CBR is usually conducted in natural community settings, such as at a person with a disabilities’ homes rather than in a formal delivery settings such as hospitals or center-based environments.
Greater collaboration with the community and empowerment of the support network of people with disabilities and services surrounding the person with a disability is possible in a CBR model thus enabling the person with a disability to make sustainable gains. For example, family members may be involved in rehabilitation sessions for the purposes of education, livelihood, social participation and empowerment. Furthermore, collaboration with others (work colleagues, friends, and paid support workers) who may be in a position to help the person with a disability to achieve their goals, is also possible in a CBR model.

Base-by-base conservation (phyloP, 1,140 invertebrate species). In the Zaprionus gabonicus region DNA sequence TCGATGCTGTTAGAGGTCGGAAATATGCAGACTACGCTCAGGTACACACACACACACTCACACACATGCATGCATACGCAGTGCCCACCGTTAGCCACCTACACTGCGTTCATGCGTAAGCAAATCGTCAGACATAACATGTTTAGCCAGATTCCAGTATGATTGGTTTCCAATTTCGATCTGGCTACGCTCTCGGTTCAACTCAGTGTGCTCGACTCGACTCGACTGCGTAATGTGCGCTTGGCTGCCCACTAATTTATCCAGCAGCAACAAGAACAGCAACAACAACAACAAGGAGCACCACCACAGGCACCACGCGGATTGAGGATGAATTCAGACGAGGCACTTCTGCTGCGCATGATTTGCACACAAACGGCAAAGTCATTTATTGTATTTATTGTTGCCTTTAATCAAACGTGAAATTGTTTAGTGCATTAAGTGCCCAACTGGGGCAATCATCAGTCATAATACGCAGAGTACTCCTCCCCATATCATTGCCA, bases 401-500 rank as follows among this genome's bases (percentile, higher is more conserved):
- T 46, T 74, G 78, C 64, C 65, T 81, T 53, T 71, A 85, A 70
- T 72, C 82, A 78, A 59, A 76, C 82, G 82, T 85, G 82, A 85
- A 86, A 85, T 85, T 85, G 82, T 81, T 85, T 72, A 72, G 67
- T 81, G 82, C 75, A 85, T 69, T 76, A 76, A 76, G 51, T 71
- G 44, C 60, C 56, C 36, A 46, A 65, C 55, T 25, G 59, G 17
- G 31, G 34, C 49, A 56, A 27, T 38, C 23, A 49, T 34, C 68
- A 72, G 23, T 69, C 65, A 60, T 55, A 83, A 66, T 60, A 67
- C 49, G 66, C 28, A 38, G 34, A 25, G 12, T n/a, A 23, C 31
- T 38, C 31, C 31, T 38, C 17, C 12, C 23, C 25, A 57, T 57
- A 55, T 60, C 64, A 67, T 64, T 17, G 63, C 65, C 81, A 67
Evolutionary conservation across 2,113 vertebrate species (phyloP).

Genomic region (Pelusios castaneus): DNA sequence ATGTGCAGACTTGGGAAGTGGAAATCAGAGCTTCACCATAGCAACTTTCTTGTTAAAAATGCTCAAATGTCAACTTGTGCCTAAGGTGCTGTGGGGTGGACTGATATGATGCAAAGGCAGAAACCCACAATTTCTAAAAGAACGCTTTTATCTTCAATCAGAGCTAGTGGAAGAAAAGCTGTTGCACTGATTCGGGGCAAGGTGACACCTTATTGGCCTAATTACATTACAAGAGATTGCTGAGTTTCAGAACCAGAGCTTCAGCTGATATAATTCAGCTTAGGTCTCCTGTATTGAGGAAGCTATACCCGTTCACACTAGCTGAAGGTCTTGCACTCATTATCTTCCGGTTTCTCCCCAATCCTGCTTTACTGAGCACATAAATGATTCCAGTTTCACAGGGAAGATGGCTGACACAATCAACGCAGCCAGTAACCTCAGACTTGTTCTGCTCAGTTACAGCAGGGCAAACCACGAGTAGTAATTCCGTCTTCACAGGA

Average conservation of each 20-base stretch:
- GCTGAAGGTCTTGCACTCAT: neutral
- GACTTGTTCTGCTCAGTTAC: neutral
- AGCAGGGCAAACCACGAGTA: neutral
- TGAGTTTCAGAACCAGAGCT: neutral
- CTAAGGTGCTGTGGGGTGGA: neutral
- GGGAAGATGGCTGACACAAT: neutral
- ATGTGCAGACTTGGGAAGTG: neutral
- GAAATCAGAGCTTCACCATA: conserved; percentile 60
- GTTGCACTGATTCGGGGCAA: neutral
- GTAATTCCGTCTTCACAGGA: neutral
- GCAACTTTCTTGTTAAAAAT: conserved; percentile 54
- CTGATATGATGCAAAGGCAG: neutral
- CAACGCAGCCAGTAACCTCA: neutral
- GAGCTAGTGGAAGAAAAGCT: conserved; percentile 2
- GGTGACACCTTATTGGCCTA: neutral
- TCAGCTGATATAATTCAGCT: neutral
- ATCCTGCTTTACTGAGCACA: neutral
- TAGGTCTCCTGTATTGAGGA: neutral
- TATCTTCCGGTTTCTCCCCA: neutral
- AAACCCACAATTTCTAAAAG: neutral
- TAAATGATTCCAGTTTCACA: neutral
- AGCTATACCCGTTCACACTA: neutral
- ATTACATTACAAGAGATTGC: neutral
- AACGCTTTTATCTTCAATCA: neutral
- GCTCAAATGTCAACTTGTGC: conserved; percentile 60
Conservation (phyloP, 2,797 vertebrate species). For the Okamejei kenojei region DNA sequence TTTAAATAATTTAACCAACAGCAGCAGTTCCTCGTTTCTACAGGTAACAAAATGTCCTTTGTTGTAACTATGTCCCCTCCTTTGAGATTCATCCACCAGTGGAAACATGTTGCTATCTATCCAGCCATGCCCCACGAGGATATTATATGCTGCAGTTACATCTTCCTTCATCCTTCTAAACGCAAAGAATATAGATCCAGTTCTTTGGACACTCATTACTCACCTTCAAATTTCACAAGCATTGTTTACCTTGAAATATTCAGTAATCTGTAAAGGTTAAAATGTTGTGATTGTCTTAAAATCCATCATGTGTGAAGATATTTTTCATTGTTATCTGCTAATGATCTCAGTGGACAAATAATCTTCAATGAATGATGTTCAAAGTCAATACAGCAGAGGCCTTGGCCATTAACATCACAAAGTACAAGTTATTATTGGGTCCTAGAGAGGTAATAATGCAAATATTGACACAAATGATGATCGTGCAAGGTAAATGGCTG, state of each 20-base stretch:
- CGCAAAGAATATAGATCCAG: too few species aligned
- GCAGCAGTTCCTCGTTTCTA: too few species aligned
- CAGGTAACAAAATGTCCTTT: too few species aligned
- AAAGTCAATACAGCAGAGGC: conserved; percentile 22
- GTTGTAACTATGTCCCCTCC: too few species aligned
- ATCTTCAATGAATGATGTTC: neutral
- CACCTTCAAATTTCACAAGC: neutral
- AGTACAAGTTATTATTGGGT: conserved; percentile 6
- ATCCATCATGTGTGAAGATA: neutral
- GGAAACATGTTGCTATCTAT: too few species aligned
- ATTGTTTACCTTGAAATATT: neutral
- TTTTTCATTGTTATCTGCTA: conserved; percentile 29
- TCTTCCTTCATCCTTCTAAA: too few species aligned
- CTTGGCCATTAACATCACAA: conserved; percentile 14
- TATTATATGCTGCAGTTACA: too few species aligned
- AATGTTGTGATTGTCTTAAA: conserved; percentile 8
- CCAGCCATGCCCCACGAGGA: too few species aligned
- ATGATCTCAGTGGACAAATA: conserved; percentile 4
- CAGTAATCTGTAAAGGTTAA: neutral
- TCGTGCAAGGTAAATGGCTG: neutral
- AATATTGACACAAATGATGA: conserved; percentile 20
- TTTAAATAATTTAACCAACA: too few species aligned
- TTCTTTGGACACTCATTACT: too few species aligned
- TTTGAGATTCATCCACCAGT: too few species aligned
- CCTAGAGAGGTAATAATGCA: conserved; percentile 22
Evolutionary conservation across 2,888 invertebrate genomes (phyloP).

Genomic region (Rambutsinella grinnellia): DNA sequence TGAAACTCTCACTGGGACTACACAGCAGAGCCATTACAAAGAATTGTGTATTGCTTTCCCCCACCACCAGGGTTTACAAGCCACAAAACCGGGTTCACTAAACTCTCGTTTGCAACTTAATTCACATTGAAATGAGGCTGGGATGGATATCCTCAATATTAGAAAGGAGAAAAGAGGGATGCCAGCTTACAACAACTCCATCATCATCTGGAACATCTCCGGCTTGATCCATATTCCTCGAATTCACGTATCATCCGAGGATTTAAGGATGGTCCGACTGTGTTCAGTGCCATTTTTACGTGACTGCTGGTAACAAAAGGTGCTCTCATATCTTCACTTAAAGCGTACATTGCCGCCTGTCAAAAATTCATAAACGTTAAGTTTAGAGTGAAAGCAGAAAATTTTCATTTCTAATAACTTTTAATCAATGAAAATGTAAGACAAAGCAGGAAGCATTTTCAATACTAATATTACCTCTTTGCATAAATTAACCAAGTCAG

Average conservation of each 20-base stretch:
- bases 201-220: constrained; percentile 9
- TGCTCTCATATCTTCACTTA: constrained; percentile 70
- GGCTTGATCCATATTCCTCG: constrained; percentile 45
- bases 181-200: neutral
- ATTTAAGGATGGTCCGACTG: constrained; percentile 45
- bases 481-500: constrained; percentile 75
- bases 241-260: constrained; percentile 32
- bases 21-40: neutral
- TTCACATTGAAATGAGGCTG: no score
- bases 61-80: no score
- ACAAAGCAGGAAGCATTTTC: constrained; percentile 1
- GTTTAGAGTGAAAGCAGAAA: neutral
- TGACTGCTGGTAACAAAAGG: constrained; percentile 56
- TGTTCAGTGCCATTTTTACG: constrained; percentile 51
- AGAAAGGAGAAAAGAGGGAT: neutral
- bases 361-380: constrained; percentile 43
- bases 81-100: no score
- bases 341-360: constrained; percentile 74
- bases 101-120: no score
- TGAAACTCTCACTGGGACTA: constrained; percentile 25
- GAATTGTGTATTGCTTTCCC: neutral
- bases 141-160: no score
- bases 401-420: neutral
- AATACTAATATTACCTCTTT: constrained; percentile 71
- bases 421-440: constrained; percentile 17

CBR was initiated by the WHO in 1978. Its objective is to improve access to rehabilitation services for people with disabilities in low- and middle-income countries, by making use of resources within the country. Over the past 33 years, CBR has evolved into a multi-sectoral strategy addressing the various needs of persons with disabilities, ensuring their participation and inclusion in society which enhances their quality of life. CBR ensures that persons with disabilities and their families benefit from the health, education, livelihood and social sectors.
The exact nature of CBR services depends on the needs of the persons with a disability within their setting, such as the presence of disability support, environmental resources including availability of disability supports, the availability of skills and expertise, feasibility and availability of funding.
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